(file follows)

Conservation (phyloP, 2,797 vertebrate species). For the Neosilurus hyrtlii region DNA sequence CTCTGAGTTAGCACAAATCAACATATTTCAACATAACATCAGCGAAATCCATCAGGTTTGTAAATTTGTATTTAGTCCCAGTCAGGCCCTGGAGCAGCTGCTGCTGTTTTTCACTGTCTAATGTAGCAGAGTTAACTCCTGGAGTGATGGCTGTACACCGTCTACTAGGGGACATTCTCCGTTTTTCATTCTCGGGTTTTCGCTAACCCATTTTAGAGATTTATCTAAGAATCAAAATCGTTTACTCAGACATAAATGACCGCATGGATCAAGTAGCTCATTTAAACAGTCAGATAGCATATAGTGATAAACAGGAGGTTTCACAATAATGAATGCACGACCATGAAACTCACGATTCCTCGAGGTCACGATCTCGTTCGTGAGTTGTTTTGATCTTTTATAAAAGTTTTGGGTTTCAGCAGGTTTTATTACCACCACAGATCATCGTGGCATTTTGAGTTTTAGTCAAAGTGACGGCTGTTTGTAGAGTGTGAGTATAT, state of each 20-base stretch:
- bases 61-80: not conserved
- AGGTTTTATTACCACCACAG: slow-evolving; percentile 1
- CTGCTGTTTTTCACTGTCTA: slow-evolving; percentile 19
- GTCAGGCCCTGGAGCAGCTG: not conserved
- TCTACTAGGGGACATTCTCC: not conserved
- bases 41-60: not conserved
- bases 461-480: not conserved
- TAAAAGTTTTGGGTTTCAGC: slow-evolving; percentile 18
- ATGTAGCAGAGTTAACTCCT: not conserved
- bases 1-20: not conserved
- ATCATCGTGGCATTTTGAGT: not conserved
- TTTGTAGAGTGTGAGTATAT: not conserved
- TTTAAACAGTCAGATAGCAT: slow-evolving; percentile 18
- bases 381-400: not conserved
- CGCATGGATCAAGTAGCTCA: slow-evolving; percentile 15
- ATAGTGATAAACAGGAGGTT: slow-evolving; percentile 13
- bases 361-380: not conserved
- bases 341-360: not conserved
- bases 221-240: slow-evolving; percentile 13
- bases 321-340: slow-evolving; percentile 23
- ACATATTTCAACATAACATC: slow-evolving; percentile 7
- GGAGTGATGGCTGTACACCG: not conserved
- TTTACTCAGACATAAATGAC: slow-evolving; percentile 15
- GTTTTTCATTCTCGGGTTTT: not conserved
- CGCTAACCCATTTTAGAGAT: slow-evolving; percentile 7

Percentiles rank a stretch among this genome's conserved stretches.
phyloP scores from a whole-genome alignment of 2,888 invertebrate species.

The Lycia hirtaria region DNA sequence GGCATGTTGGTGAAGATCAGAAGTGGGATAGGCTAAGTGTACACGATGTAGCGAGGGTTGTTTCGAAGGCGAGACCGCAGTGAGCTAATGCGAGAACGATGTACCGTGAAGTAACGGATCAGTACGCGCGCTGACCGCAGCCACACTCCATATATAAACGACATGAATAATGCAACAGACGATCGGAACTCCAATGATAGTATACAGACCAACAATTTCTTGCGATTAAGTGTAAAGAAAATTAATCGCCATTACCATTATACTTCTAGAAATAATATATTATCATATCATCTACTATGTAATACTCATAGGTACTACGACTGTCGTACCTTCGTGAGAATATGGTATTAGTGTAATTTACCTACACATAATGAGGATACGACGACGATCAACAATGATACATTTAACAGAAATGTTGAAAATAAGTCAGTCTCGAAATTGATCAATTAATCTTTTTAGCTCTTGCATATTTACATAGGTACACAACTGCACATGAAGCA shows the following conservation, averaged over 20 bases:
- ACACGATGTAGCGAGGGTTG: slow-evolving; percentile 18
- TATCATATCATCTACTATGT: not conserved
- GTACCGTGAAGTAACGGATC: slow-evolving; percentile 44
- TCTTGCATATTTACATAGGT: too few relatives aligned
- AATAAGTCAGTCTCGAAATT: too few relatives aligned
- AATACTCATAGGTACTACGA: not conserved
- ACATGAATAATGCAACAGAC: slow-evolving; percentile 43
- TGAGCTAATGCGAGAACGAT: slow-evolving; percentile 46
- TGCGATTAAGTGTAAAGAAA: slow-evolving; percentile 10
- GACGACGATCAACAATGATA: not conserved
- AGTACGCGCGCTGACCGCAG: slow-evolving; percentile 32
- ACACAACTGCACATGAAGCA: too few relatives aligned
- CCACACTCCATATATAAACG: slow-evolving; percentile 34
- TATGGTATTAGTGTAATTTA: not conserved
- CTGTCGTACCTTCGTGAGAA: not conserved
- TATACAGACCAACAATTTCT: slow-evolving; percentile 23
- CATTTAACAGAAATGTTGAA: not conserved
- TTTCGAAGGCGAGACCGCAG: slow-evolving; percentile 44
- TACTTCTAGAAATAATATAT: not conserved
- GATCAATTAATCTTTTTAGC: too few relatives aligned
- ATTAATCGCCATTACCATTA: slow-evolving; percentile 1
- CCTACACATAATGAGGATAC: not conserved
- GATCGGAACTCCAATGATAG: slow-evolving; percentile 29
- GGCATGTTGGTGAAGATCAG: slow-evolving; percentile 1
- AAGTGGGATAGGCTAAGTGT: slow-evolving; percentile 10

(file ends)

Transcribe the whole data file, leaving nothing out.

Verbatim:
Conservation (phyloP, 2,797 vertebrate species). For the Neosilurus hyrtlii region DNA sequence CTCTGAGTTAGCACAAATCAACATATTTCAACATAACATCAGCGAAATCCATCAGGTTTGTAAATTTGTATTTAGTCCCAGTCAGGCCCTGGAGCAGCTGCTGCTGTTTTTCACTGTCTAATGTAGCAGAGTTAACTCCTGGAGTGATGGCTGTACACCGTCTACTAGGGGACATTCTCCGTTTTTCATTCTCGGGTTTTCGCTAACCCATTTTAGAGATTTATCTAAGAATCAAAATCGTTTACTCAGACATAAATGACCGCATGGATCAAGTAGCTCATTTAAACAGTCAGATAGCATATAGTGATAAACAGGAGGTTTCACAATAATGAATGCACGACCATGAAACTCACGATTCCTCGAGGTCACGATCTCGTTCGTGAGTTGTTTTGATCTTTTATAAAAGTTTTGGGTTTCAGCAGGTTTTATTACCACCACAGATCATCGTGGCATTTTGAGTTTTAGTCAAAGTGACGGCTGTTTGTAGAGTGTGAGTATAT, state of each 20-base stretch:
- bases 61-80: not conserved
- AGGTTTTATTACCACCACAG: slow-evolving; percentile 1
- CTGCTGTTTTTCACTGTCTA: slow-evolving; percentile 19
- GTCAGGCCCTGGAGCAGCTG: not conserved
- TCTACTAGGGGACATTCTCC: not conserved
- bases 41-60: not conserved
- bases 461-480: not conserved
- TAAAAGTTTTGGGTTTCAGC: slow-evolving; percentile 18
- ATGTAGCAGAGTTAACTCCT: not conserved
- bases 1-20: not conserved
- ATCATCGTGGCATTTTGAGT: not conserved
- TTTGTAGAGTGTGAGTATAT: not conserved
- TTTAAACAGTCAGATAGCAT: slow-evolving; percentile 18
- bases 381-400: not conserved
- CGCATGGATCAAGTAGCTCA: slow-evolving; percentile 15
- ATAGTGATAAACAGGAGGTT: slow-evolving; percentile 13
- bases 361-380: not conserved
- bases 341-360: not conserved
- bases 221-240: slow-evolving; percentile 13
- bases 321-340: slow-evolving; percentile 23
- ACATATTTCAACATAACATC: slow-evolving; percentile 7
- GGAGTGATGGCTGTACACCG: not conserved
- TTTACTCAGACATAAATGAC: slow-evolving; percentile 15
- GTTTTTCATTCTCGGGTTTT: not conserved
- CGCTAACCCATTTTAGAGAT: slow-evolving; percentile 7

Percentiles rank a stretch among this genome's conserved stretches.
phyloP scores from a whole-genome alignment of 2,888 invertebrate species.

The Lycia hirtaria region DNA sequence GGCATGTTGGTGAAGATCAGAAGTGGGATAGGCTAAGTGTACACGATGTAGCGAGGGTTGTTTCGAAGGCGAGACCGCAGTGAGCTAATGCGAGAACGATGTACCGTGAAGTAACGGATCAGTACGCGCGCTGACCGCAGCCACACTCCATATATAAACGACATGAATAATGCAACAGACGATCGGAACTCCAATGATAGTATACAGACCAACAATTTCTTGCGATTAAGTGTAAAGAAAATTAATCGCCATTACCATTATACTTCTAGAAATAATATATTATCATATCATCTACTATGTAATACTCATAGGTACTACGACTGTCGTACCTTCGTGAGAATATGGTATTAGTGTAATTTACCTACACATAATGAGGATACGACGACGATCAACAATGATACATTTAACAGAAATGTTGAAAATAAGTCAGTCTCGAAATTGATCAATTAATCTTTTTAGCTCTTGCATATTTACATAGGTACACAACTGCACATGAAGCA shows the following conservation, averaged over 20 bases:
- ACACGATGTAGCGAGGGTTG: slow-evolving; percentile 18
- TATCATATCATCTACTATGT: not conserved
- GTACCGTGAAGTAACGGATC: slow-evolving; percentile 44
- TCTTGCATATTTACATAGGT: too few relatives aligned
- AATAAGTCAGTCTCGAAATT: too few relatives aligned
- AATACTCATAGGTACTACGA: not conserved
- ACATGAATAATGCAACAGAC: slow-evolving; percentile 43
- TGAGCTAATGCGAGAACGAT: slow-evolving; percentile 46
- TGCGATTAAGTGTAAAGAAA: slow-evolving; percentile 10
- GACGACGATCAACAATGATA: not conserved
- AGTACGCGCGCTGACCGCAG: slow-evolving; percentile 32
- ACACAACTGCACATGAAGCA: too few relatives aligned
- CCACACTCCATATATAAACG: slow-evolving; percentile 34
- TATGGTATTAGTGTAATTTA: not conserved
- CTGTCGTACCTTCGTGAGAA: not conserved
- TATACAGACCAACAATTTCT: slow-evolving; percentile 23
- CATTTAACAGAAATGTTGAA: not conserved
- TTTCGAAGGCGAGACCGCAG: slow-evolving; percentile 44
- TACTTCTAGAAATAATATAT: not conserved
- GATCAATTAATCTTTTTAGC: too few relatives aligned
- ATTAATCGCCATTACCATTA: slow-evolving; percentile 1
- CCTACACATAATGAGGATAC: not conserved
- GATCGGAACTCCAATGATAG: slow-evolving; percentile 29
- GGCATGTTGGTGAAGATCAG: slow-evolving; percentile 1
- AAGTGGGATAGGCTAAGTGT: slow-evolving; percentile 10